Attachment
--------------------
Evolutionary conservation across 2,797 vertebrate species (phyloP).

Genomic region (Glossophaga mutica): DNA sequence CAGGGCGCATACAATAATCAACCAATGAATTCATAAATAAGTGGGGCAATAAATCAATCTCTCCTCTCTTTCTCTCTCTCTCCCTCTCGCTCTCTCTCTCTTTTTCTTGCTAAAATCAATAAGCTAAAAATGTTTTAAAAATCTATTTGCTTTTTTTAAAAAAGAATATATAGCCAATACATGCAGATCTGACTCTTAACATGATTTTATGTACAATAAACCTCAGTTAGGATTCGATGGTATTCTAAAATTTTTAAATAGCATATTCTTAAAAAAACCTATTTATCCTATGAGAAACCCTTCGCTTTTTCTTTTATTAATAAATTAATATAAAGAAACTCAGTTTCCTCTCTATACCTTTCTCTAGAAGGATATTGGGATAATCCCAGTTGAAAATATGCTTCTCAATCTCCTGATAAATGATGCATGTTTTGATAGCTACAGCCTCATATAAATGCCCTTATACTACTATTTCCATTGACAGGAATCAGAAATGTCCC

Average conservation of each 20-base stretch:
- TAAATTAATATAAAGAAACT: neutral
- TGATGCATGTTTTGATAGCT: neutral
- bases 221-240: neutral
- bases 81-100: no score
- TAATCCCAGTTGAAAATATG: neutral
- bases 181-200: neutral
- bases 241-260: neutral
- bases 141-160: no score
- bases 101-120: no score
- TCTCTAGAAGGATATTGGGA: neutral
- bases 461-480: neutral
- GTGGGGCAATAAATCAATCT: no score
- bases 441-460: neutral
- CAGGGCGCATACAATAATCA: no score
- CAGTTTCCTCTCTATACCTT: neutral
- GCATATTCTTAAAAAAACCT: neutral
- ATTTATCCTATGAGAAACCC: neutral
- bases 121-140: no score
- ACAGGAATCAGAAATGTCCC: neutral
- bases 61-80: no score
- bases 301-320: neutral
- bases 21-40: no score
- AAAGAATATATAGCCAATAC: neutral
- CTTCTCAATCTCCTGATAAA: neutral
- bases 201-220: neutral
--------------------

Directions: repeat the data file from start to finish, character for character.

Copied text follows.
Evolutionary conservation across 2,797 vertebrate species (phyloP).

Genomic region (Glossophaga mutica): DNA sequence CAGGGCGCATACAATAATCAACCAATGAATTCATAAATAAGTGGGGCAATAAATCAATCTCTCCTCTCTTTCTCTCTCTCTCCCTCTCGCTCTCTCTCTCTTTTTCTTGCTAAAATCAATAAGCTAAAAATGTTTTAAAAATCTATTTGCTTTTTTTAAAAAAGAATATATAGCCAATACATGCAGATCTGACTCTTAACATGATTTTATGTACAATAAACCTCAGTTAGGATTCGATGGTATTCTAAAATTTTTAAATAGCATATTCTTAAAAAAACCTATTTATCCTATGAGAAACCCTTCGCTTTTTCTTTTATTAATAAATTAATATAAAGAAACTCAGTTTCCTCTCTATACCTTTCTCTAGAAGGATATTGGGATAATCCCAGTTGAAAATATGCTTCTCAATCTCCTGATAAATGATGCATGTTTTGATAGCTACAGCCTCATATAAATGCCCTTATACTACTATTTCCATTGACAGGAATCAGAAATGTCCC

Average conservation of each 20-base stretch:
- TAAATTAATATAAAGAAACT: neutral
- TGATGCATGTTTTGATAGCT: neutral
- bases 221-240: neutral
- bases 81-100: no score
- TAATCCCAGTTGAAAATATG: neutral
- bases 181-200: neutral
- bases 241-260: neutral
- bases 141-160: no score
- bases 101-120: no score
- TCTCTAGAAGGATATTGGGA: neutral
- bases 461-480: neutral
- GTGGGGCAATAAATCAATCT: no score
- bases 441-460: neutral
- CAGGGCGCATACAATAATCA: no score
- CAGTTTCCTCTCTATACCTT: neutral
- GCATATTCTTAAAAAAACCT: neutral
- ATTTATCCTATGAGAAACCC: neutral
- bases 121-140: no score
- ACAGGAATCAGAAATGTCCC: neutral
- bases 61-80: no score
- bases 301-320: neutral
- bases 21-40: no score
- AAAGAATATATAGCCAATAC: neutral
- CTTCTCAATCTCCTGATAAA: neutral
- bases 201-220: neutral